On Climate Change and Hope

Despite rising carbon dioxide emissions, we can still tackle global warming.

The design profession, in its many guises, is resolutely optimistic. For a designer, no challenge is so large that he or she can’t develop a solution that will both overcome it and enhance the human experience.

Yet, given the recent onslaught of disheartening news regarding climate change, maintaining such optimism becomes something of a daily test. First, in August of last year, there was the Proceedings of the National Academy of Sciences article penned by 16 climate scientists warning that we’re much closer than previously thought to achieving the “hothouse” trajectory — i.e., a warming of 4 or 5 degrees Celsius — which poses “serious challenges for the viability of human societies.” That was followed in October by the much publicized United Nations Intergovernmental Panel on Climate Change (IPCC) report stating that at our current rate of warming we could potentially be just 12 years away from hitting the tipping point — 1.5 degrees Celsius above pre-industrial levels — that would trigger the most horrific aspects of climate change. We can now add to that litany of bad news this nugget from The New York Times: “America’s carbon dioxide emissions rose by 3.4 percent in 2018, the biggest increase in eight years.”

It would now seem that the alchemy required to turn our dire situation into a golden outcome has grown substantially more complicated. Yet the big leaps on a number of fronts regarding climate change enable us to maintain at least some optimism.

For example, as recently reported in Forbes, more than 100 cities across the globe get at least 70 percent of their energy from renewables, and more than 40 operate on 100 percent renewable electricity. Scores more cities are working toward similar goals. At the building scale, technological and legislative developments have made on-site electrical generation easier and cleaner, not to mention more efficient and affordable.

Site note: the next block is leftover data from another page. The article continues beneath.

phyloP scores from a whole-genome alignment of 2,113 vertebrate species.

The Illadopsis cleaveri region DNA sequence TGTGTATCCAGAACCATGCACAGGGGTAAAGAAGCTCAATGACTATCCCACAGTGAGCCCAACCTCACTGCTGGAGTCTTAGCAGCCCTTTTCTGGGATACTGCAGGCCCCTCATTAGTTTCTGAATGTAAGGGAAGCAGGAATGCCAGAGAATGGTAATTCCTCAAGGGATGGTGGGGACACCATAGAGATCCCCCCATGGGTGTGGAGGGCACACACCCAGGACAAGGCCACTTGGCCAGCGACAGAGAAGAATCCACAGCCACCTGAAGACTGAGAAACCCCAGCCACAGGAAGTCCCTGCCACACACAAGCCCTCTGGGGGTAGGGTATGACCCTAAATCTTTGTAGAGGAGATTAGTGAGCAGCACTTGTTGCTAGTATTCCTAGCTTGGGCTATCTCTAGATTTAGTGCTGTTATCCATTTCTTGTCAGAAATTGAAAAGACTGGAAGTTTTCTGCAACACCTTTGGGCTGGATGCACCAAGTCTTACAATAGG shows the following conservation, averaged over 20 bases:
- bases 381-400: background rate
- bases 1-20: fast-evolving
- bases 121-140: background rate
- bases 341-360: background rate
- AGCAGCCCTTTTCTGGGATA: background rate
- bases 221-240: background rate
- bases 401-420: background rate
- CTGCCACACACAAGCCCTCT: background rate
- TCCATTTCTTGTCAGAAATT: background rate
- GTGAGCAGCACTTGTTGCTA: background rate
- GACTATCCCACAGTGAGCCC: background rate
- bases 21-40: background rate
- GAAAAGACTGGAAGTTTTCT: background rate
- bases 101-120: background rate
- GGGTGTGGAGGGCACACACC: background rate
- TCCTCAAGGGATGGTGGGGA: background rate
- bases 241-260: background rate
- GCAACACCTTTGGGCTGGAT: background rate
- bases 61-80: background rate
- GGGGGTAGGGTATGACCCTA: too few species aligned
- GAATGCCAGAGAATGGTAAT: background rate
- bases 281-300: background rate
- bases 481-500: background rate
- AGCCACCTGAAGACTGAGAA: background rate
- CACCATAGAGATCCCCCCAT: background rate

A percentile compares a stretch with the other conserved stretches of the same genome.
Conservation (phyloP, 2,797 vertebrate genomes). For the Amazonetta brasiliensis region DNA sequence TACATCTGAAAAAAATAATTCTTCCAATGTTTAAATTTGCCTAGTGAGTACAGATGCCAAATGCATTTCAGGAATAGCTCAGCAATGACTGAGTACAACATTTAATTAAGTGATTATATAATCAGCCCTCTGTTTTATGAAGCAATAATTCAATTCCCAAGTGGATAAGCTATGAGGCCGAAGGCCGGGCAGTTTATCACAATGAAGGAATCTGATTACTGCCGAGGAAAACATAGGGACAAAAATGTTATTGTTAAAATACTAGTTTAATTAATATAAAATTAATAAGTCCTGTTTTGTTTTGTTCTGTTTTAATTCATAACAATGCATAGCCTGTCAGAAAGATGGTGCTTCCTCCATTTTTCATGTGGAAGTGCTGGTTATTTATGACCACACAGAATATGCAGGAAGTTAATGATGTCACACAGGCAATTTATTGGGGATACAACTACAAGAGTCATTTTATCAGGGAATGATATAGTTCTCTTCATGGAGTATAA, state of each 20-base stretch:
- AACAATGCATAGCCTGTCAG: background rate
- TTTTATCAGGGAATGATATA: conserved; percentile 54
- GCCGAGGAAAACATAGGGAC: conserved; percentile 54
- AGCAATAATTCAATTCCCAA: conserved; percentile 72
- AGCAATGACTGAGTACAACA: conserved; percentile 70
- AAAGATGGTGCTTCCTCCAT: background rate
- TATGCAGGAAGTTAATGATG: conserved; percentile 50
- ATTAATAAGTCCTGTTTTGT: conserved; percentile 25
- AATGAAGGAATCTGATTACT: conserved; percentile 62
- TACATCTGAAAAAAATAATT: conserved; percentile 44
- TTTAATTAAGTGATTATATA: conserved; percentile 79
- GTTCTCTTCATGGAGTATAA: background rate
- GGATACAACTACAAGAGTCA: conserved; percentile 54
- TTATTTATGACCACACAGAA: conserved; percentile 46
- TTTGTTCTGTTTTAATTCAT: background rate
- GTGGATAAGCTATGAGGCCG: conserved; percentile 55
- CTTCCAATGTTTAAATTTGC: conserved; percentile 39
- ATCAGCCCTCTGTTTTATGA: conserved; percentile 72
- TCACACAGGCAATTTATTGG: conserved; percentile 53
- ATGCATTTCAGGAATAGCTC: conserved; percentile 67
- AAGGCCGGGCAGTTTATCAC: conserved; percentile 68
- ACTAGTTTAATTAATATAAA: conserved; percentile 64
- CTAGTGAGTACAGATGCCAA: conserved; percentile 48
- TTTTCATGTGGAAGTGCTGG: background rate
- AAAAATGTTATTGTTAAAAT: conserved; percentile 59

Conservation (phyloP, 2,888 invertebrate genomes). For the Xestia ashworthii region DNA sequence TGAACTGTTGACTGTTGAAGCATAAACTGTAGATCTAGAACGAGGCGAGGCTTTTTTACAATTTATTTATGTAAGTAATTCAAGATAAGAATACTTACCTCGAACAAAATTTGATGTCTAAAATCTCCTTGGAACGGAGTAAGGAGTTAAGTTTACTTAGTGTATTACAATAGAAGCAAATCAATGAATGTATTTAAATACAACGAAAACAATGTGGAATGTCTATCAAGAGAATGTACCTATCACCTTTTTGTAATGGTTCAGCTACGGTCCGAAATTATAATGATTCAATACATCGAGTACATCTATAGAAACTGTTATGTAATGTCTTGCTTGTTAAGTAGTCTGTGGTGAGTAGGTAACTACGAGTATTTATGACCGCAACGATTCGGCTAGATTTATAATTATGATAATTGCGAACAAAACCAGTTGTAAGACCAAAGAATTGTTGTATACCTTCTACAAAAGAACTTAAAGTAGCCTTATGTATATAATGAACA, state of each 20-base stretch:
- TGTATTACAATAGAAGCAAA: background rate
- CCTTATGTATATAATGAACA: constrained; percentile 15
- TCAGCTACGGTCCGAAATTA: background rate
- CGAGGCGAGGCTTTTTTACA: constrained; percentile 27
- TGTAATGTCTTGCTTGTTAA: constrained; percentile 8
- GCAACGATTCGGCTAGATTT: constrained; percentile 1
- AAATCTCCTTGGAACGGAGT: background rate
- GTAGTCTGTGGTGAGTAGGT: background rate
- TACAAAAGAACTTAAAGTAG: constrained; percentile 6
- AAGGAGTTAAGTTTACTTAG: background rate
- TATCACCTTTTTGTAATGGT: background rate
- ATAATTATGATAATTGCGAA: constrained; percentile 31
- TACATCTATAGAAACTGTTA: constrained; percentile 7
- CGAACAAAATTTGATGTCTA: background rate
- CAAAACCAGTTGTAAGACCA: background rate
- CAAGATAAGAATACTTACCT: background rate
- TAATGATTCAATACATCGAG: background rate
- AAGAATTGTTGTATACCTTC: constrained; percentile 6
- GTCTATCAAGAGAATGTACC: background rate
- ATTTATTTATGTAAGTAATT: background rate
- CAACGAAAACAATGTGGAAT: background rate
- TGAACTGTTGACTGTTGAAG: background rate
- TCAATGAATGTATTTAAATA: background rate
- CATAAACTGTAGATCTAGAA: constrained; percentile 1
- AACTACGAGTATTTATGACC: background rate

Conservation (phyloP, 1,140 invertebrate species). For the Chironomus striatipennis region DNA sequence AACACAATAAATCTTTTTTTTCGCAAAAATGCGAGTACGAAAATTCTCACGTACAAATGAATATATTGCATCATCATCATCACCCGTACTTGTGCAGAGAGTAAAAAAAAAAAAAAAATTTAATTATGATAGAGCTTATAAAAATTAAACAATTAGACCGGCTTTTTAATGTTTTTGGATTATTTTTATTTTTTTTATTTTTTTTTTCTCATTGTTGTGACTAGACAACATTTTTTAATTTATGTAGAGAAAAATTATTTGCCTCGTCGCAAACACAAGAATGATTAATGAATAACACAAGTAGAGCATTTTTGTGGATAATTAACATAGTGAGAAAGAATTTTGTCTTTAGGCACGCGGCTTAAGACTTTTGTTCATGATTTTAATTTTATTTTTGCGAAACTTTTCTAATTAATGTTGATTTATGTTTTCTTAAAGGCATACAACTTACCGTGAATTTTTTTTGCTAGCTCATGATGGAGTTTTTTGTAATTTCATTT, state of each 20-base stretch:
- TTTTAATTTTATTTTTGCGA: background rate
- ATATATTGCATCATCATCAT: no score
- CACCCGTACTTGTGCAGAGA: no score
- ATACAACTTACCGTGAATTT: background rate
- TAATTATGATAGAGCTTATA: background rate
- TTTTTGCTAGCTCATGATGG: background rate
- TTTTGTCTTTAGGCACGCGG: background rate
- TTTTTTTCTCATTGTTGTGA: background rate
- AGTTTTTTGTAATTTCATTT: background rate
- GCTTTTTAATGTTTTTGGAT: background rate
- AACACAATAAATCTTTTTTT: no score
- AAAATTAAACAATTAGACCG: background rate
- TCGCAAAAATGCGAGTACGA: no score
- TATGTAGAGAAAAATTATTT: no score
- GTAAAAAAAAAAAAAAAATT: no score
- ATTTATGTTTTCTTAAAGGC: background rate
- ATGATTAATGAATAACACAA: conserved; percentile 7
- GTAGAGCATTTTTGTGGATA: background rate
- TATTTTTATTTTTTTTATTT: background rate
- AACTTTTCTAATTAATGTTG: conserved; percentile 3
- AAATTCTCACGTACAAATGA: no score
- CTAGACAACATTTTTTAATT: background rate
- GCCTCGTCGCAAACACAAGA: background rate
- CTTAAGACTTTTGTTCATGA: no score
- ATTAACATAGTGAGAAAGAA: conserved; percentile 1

Also, the recent push for low-carbon materials has resulted in everything from cement that’s 30 percent less carbon intensive than the current standard to plastic that converts carbon into a reinforcing material. These products provide a glimpse into the kinds of innovations our industry will need to make a true impact in the face of climate change.

On the urban planning front, a return to classic planning principles, such as walkability and mixing uses, combined with a focus on transit-oriented design, have shown how a car-free lifestyle can be not only attainable but also desirable. And in many places that have embraced such principles, the adaptive reuse of historical industrial buildings has led to character-filled spaces that were constructed using less carbon-intensive methods than those employed in the construction of new buildings.

Furthermore, cities are slowly shifting their views on their relationship to nature and choosing to see themselves as part of a larger ecological system rather than as separate from — and, in some instances, bulwarks against — the natural world. This has resulted in forays into biophilic design in places such as Oslo, Portland, and Singapore.

Yet these efforts — and those of others who, like us, shape the built environment — do not exist in a vacuum. They are part of a larger program — one that has yet to truly get underway. To enact the large-scale change that is needed to ward off the worst of global warming, unprecedented policy changes will have to be enacted by a majority of the world’s governments. In a paper recently published in the journal Nature Communications, researchers found that there is a 64 percent chance of staying below the warming threshold of 1.5 degrees Celsius if we immediately phase out all fossil fuels. Such a measure seems highly unlikely given the staggering effort of political will and economic restructuring that it requires of almost all national governments. But it demonstrates that the math is still, technically, in our favor, and there is still reason to be optimistic — for now.

Rives Taylor is Gensler’s Firmwide Director of Design Resilience who helps lead the firm’s sustainable design practice. In his spare time, he lectures as an adjunct professor at the University of Houston and serves as a visiting professor at Rice University, teaching architecture and sustainable design. Currently he’s working with the city of Houston and other cities to develop more livable neighborhoods and sustainable water management strategies that support growing urban areas. Contact him at .
Brenden Jackson is a writer and editor based in Gensler’s Washington, DC, office. Though he writes extensively about architecture and interior design, he is especially interested in issues tied to urbanism — from the ways that planning and design shape individual urban experiences to the challenges that cities face on social and environmental issues. Contact him at .